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Meet Katherine Soldevilla

Today we’d like to introduce you to Katherine Soldevilla.

Katherine, please share your story with us. How did you get to where you are today?
I started drawing from a very young age… young enough to get put on a timeout. It would happen so often that I no longer saw it as a punishment. With a crayon in hand and a blank space on the wall, the possibilities were endless. I inherited a lot of my creative abilities from my dad’s side. He could draw, sing, dance, and even do a bit of carpentry. He had all of the ability but none of the encouragement.

Art was not seen as a lucrative career in the Philippines back then. But in his downtime, he would copy comics from the Sunday paper, and I thought it was simply magic. My very first art class was at Mission: Renaissance where I began using pastels and learning about color. As I grew older, I started watching a lot of cartoons and anime which began to influence my art.

My mom continued to foster my love for animation by sending me to Animation Academy in Burbank. I learned about designing characters, doing turnarounds, and creating backgrounds for animation. There was more to this animation thing than I thought and it blew my mind. During high school, I focused more on experiencing life and making friends.

When I was in junior year, I took classes at Saturday High which is an art program for high school students at Art Center College of Design. I took a costumed figure drawing class taught by Jean-Paul Orpinas. I learned so much about being more confident with my line, viewing form through simple shapes and silhouettes, and capturing the life of the pose through gesture. This class cemented my desire to go into art because of all the things I can do, it is the one thing I have been consistently passionate about.

I began attending Art Center College of Design right after high school. I quickly learned that turning a passion into a career is a lot more difficult than it seems. I felt like I was barely keeping up with my peers. I was on the brink of quitting a couple of times, but I’m so glad I didn’t. I had to remind myself there was someone on that review board that saw potential in my portfolio and that I belonged there. I changed my focus to Illustration: Entertainment Arts and everything just seemed to click. I picked up digital painting, learned how to visually develop a story, and even took a class in motion graphics which made my drawings come to life. I also picked up hobbies outside of school like sewing and baking to explore different areas of creativity and simply just for fun.

Since then, I’ve worked on a variety of projects. I worked in games for a little bit as a 2D UI/UX artist at Hyperkinetic Studios. I worked with the art director to come up with the look and feel of the studio’s first IP, Epic Tavern. After that, I began freelancing and have had the opportunity to create a music video for Jon Fledge, I was a colorist on a commercial for Quest Nutrition, and I am currently creating character and prop designs for pitches. In my spare time, I continue to dabble in After Effects and make up my own projects.

Great, so let’s dig a little deeper into the story – has it been an easy path overall and if not, what were the challenges you’ve had to overcome?
Oh, there have been plenty of obstacles.

The road to my first job was not a direct one. I definitely took a detour by working a couple of service jobs here and there. I fell into a depression after graduation and wasn’t able to find any work. With the service jobs, I learned how to work with different personalities, practiced humility, and gained a deeper understanding of people in general. Having worked as waitress made me value getting work as an artist even more.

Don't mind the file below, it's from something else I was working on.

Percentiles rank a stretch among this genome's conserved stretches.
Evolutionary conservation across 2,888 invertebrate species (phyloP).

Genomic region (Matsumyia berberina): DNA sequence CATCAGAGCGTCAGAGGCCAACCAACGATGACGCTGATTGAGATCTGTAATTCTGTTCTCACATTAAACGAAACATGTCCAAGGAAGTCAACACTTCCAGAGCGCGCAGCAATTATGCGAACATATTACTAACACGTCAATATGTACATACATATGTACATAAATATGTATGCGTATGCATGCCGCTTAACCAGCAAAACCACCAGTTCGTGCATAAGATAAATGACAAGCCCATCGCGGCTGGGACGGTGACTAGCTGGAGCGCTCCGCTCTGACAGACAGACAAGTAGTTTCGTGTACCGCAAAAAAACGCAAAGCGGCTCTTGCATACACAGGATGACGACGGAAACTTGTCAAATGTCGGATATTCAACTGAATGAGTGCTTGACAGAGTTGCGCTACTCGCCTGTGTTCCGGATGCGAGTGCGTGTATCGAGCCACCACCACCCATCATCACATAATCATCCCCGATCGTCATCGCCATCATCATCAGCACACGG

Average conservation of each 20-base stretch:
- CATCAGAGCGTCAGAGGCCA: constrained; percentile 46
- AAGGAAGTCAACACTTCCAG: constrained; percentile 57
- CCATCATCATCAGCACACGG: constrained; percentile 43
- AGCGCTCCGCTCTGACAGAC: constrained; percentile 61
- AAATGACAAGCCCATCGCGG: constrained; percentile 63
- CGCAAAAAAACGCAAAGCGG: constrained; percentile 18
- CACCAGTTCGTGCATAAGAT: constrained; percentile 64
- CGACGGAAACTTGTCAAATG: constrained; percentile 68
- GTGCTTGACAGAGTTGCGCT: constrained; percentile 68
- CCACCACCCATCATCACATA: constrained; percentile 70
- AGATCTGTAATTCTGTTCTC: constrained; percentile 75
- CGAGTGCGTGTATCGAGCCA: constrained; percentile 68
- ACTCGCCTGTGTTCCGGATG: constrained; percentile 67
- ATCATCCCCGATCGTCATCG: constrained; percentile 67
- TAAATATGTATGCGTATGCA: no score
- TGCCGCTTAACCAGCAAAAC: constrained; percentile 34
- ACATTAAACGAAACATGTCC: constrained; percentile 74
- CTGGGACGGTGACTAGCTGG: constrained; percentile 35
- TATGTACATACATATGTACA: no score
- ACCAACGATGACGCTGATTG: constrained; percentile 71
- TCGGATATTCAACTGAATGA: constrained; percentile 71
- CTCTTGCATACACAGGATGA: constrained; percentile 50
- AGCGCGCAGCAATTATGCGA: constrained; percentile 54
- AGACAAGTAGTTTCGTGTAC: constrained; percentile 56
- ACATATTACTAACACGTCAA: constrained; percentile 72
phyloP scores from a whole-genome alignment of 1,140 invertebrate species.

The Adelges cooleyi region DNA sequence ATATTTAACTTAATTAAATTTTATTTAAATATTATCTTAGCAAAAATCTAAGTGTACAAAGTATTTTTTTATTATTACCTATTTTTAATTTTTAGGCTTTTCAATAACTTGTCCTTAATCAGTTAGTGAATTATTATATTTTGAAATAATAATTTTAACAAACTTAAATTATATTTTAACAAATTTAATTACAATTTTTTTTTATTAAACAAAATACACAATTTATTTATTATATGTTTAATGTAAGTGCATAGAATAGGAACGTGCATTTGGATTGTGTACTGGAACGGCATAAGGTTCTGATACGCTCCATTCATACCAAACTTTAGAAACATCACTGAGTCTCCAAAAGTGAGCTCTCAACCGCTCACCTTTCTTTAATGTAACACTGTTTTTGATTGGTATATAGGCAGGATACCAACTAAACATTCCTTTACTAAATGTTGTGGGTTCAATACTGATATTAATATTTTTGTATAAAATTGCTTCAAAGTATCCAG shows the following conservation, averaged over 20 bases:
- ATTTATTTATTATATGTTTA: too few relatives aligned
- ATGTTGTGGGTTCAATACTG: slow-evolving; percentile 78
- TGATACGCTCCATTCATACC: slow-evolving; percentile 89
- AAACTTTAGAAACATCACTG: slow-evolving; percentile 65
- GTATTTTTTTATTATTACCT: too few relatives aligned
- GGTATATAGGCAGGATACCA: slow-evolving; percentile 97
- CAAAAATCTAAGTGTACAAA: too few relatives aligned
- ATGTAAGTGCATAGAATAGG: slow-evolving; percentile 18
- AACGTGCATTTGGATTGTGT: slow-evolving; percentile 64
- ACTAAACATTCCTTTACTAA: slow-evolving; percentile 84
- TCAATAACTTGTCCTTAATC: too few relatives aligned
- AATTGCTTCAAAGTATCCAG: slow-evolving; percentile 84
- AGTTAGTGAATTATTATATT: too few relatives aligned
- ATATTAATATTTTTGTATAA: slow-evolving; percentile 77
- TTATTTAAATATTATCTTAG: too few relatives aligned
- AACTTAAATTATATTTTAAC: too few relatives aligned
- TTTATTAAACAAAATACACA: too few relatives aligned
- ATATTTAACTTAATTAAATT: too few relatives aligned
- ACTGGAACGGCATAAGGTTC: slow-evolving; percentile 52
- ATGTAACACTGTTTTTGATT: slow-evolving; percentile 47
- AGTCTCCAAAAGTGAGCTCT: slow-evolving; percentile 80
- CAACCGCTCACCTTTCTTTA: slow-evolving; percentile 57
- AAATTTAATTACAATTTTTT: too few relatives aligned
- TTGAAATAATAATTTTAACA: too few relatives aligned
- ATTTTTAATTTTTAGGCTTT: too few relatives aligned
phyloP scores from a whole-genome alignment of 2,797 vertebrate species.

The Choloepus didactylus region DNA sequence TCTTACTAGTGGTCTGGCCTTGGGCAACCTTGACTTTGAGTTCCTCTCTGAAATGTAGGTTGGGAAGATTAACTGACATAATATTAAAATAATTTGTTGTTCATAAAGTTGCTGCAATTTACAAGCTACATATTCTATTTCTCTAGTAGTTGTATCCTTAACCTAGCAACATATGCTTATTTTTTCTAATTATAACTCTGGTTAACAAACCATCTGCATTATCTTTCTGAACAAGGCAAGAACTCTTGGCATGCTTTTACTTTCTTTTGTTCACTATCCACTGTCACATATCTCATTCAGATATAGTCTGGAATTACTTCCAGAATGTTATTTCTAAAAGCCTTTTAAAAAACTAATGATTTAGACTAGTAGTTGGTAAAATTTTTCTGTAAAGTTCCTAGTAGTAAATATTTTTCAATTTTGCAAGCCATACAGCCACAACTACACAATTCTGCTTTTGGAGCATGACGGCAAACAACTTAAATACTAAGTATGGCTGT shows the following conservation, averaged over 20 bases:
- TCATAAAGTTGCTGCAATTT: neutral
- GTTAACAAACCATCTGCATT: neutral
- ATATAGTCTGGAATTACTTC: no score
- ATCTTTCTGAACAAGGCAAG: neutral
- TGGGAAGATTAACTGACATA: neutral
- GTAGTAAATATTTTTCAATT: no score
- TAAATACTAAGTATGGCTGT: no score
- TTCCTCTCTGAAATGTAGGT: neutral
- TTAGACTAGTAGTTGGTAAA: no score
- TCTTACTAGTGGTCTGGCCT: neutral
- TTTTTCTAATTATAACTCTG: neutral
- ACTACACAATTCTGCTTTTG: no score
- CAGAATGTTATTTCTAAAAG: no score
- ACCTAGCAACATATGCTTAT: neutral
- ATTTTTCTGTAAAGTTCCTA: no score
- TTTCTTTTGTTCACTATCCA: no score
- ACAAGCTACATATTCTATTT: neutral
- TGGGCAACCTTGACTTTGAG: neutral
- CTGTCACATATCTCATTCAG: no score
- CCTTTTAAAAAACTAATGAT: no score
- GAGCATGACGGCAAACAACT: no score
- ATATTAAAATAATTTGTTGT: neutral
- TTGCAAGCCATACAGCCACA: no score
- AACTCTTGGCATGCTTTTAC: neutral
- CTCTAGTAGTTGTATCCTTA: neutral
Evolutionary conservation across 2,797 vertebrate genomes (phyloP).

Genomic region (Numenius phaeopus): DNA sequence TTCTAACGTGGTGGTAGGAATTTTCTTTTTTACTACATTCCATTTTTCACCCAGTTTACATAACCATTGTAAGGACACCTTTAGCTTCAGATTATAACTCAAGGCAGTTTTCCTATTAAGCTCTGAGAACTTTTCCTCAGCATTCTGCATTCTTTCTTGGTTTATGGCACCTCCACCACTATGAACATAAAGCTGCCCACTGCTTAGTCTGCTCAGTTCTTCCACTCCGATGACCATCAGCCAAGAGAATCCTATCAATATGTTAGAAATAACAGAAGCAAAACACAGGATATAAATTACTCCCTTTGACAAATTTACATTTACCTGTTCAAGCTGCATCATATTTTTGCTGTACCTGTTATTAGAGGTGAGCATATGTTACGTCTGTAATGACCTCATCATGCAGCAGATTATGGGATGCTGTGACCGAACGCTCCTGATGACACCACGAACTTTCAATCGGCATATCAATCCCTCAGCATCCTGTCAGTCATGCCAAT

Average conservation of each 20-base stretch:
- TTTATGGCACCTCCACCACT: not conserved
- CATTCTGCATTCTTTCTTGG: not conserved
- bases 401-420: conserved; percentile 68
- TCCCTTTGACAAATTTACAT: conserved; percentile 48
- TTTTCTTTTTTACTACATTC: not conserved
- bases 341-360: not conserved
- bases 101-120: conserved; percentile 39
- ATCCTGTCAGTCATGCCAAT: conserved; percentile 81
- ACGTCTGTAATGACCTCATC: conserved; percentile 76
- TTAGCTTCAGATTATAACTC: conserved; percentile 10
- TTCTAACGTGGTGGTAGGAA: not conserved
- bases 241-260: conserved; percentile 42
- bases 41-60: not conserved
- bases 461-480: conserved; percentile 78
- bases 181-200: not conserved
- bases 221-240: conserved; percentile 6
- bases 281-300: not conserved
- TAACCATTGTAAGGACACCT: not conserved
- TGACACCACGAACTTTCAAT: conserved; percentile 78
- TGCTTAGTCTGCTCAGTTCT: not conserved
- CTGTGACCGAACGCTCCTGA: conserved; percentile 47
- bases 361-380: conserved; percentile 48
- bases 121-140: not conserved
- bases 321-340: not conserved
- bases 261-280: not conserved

It wasn’t an easy decision to leave the team at Hyperkinetic Studios when I did. But I still wanted to pursue a career in animation as a visual development artist.

The field of animation is very small, competitive, and difficult to break into when you don’t know anyone. Starting with zero connections has been really tough, but I pushed myself to start going to these networking mixers organized by WIA (Women in Animation). These have made all the difference in my attitude towards socializing and even interviews. I met people who were going through the same difficulties as me, and I didn’t feel so alone in my journey.

We’d love to hear more about what you do.
I am currently working as a freelance Illustrator and Visual Development Artist. I specialize in designing characters, props, environmental designs, color, and a bit of animation. Clients often use this art in pitch bibles to present their ideas to studios or companies.

The thing that I am most proud of is creating an animated music video on my own. I made the music video for 747 by Jon Fledge. He came up with the narrative of the story, and I created the character designs, storyboards, animatic, color script, promo art, and animated the video. I did all this over a short period of time, but it was one of the most fun projects I’ve ever done (and I would absolutely do it again.)

I think my ability to work in different styles, sense of color, and fun ideas sets me apart from the others.

Do you look back particularly fondly on any memories from childhood?
I think one of my most favorite memories was building a mission for my class assignment. I was in fourth grade, and my parents helped me on this one.

We got one of the mission kits from an art store and built it together. I think my mom was more into it than I was because she went all out and made stained glass windows out of cellophane and confetti.

When I turned mine in, I noticed no one else had thought of decorating the windows the way my mom did, and for that, it made me feel like mine was special.

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